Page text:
Four ex-SMRT bus drivers have been jailed in Singapore for their part in last November’s strike. Wang Xianjie, Gao Yue Qiang and Liu Xiangying were sentenced to six weeks in prison, while He Junling was sentenced to seven weeks. On top of organising and participating in the strike, he had also posted on social media network Baidu encouraging others to join in.
All four had pleaded guilty in court. Choo Zheng Xi, lawyer for He Junling, presented a mitigation plea, saying, “It was never Jun Ling’s intention to startle or alarm the public, nor was it a calculated plan of his to unsettle labour relations in Singapore for personal gain. His actions came from a place of deep desperation and despair at his living conditions, discriminatory pay, and a lack of an outlet to express his grievances.”
It was reported that Judge See Kee Oon had described the strike has having the potential to “severely affect the daily lives of all commuters”, therefore requiring the sentences to be “of sufficient duration to signal its deterrent intent”.
The strike and subsequent events has been cause of much controversy in Singapore, where a significant strike has not been seen in over two decades, encouraging people to talk about labour relations, freedom of assembly, rights to protest, and even police brutality and the intimidation of journalists. Singaporeans have argued over whether strike action has any place in Singapore, and whether the bus drivers should have resorted to such action. Human rights groups have criticised the government’s reaction to the strike, demanding that the charges against the bus drivers be dropped.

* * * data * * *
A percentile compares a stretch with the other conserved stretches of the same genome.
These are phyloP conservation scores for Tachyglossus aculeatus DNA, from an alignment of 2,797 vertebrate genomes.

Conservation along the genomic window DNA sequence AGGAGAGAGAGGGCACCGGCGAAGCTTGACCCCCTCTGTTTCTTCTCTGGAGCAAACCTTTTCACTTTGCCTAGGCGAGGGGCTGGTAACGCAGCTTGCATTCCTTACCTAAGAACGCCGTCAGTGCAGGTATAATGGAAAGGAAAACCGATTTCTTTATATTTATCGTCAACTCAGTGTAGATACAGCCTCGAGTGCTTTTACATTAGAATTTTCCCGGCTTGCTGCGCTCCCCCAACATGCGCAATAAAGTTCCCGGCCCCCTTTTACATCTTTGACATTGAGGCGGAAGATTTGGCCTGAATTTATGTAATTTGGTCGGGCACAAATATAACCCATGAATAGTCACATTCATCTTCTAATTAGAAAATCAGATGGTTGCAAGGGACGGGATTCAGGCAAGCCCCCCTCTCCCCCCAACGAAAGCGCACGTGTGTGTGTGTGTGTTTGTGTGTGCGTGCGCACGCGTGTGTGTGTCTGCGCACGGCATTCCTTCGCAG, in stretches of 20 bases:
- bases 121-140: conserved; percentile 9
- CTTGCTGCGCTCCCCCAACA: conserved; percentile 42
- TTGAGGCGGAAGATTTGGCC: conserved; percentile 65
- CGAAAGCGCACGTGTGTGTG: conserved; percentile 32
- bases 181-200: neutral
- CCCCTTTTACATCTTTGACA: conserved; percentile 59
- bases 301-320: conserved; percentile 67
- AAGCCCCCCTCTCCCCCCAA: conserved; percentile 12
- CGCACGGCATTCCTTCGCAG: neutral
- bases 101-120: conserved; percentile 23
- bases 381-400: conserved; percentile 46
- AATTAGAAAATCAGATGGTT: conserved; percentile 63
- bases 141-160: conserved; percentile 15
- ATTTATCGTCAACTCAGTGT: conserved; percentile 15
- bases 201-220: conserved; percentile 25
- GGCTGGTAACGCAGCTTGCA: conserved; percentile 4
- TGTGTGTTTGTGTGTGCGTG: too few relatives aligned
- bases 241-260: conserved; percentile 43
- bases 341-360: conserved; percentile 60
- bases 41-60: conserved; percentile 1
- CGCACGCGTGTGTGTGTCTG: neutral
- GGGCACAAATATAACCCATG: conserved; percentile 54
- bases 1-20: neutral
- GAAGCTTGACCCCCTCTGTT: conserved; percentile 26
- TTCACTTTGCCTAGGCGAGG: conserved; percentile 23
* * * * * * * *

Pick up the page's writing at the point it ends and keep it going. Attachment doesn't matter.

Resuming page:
In an interview with independent journalist Lynn Lee, He and Liu alleged that they had been threatened and beaten during interrogation. The allegations triggered an investigation by the Internal Affairs Office of the Singapore Police Force, during which Lee had her hard drive seized and computer and phone records examined.
With the men now sentenced to jail – which means that they will most likely be repatriated to China upon release – the issue may now seem to have been concluded. After the reports and commentaries are published, the story of the bus drivers and their ‘illegal strike’ will soon fade to back the of public consciousness. Perhaps we’ll hear something about the investigation into police abuse, or perhaps nothing will be said and we’ll simply forget about it like many of the other previous probes and investigations.
Hopefully, with Singaporeans themselves having resorted to collective action themselves recently to protest government policy, people will now look back on the strike and think more kindly of the bus drivers.